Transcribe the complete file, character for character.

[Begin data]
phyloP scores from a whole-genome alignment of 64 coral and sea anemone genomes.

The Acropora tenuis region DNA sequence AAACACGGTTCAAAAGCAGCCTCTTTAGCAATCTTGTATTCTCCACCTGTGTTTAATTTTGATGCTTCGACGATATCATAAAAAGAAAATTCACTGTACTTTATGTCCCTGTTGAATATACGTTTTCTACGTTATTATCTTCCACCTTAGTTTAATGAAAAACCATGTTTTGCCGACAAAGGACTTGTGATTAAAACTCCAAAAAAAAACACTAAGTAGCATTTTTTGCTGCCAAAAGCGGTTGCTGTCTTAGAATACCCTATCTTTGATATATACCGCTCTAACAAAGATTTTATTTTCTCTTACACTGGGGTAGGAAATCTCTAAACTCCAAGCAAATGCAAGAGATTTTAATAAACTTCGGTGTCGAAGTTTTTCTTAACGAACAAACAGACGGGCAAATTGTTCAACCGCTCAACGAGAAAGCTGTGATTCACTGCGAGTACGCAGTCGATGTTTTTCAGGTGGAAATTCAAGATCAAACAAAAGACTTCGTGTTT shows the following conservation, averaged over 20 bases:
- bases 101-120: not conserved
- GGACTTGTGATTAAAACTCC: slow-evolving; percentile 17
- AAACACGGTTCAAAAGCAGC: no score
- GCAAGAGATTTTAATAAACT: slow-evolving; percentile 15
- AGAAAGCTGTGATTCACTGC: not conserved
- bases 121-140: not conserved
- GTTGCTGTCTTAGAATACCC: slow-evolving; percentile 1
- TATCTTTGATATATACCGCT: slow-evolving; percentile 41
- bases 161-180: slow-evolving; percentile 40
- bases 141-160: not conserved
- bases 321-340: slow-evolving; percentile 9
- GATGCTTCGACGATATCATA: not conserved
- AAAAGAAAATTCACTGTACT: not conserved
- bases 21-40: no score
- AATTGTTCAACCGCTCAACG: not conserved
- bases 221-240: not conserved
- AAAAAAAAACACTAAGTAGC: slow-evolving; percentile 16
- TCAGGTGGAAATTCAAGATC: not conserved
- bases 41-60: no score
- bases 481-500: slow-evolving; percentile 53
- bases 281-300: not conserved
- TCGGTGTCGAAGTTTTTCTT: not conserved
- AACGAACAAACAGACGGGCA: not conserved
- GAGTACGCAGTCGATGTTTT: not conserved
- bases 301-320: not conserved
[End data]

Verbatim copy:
phyloP scores from a whole-genome alignment of 64 coral and sea anemone genomes.

The Acropora tenuis region DNA sequence AAACACGGTTCAAAAGCAGCCTCTTTAGCAATCTTGTATTCTCCACCTGTGTTTAATTTTGATGCTTCGACGATATCATAAAAAGAAAATTCACTGTACTTTATGTCCCTGTTGAATATACGTTTTCTACGTTATTATCTTCCACCTTAGTTTAATGAAAAACCATGTTTTGCCGACAAAGGACTTGTGATTAAAACTCCAAAAAAAAACACTAAGTAGCATTTTTTGCTGCCAAAAGCGGTTGCTGTCTTAGAATACCCTATCTTTGATATATACCGCTCTAACAAAGATTTTATTTTCTCTTACACTGGGGTAGGAAATCTCTAAACTCCAAGCAAATGCAAGAGATTTTAATAAACTTCGGTGTCGAAGTTTTTCTTAACGAACAAACAGACGGGCAAATTGTTCAACCGCTCAACGAGAAAGCTGTGATTCACTGCGAGTACGCAGTCGATGTTTTTCAGGTGGAAATTCAAGATCAAACAAAAGACTTCGTGTTT shows the following conservation, averaged over 20 bases:
- bases 101-120: not conserved
- GGACTTGTGATTAAAACTCC: slow-evolving; percentile 17
- AAACACGGTTCAAAAGCAGC: no score
- GCAAGAGATTTTAATAAACT: slow-evolving; percentile 15
- AGAAAGCTGTGATTCACTGC: not conserved
- bases 121-140: not conserved
- GTTGCTGTCTTAGAATACCC: slow-evolving; percentile 1
- TATCTTTGATATATACCGCT: slow-evolving; percentile 41
- bases 161-180: slow-evolving; percentile 40
- bases 141-160: not conserved
- bases 321-340: slow-evolving; percentile 9
- GATGCTTCGACGATATCATA: not conserved
- AAAAGAAAATTCACTGTACT: not conserved
- bases 21-40: no score
- AATTGTTCAACCGCTCAACG: not conserved
- bases 221-240: not conserved
- AAAAAAAAACACTAAGTAGC: slow-evolving; percentile 16
- TCAGGTGGAAATTCAAGATC: not conserved
- bases 41-60: no score
- bases 481-500: slow-evolving; percentile 53
- bases 281-300: not conserved
- TCGGTGTCGAAGTTTTTCTT: not conserved
- AACGAACAAACAGACGGGCA: not conserved
- GAGTACGCAGTCGATGTTTT: not conserved
- bases 301-320: not conserved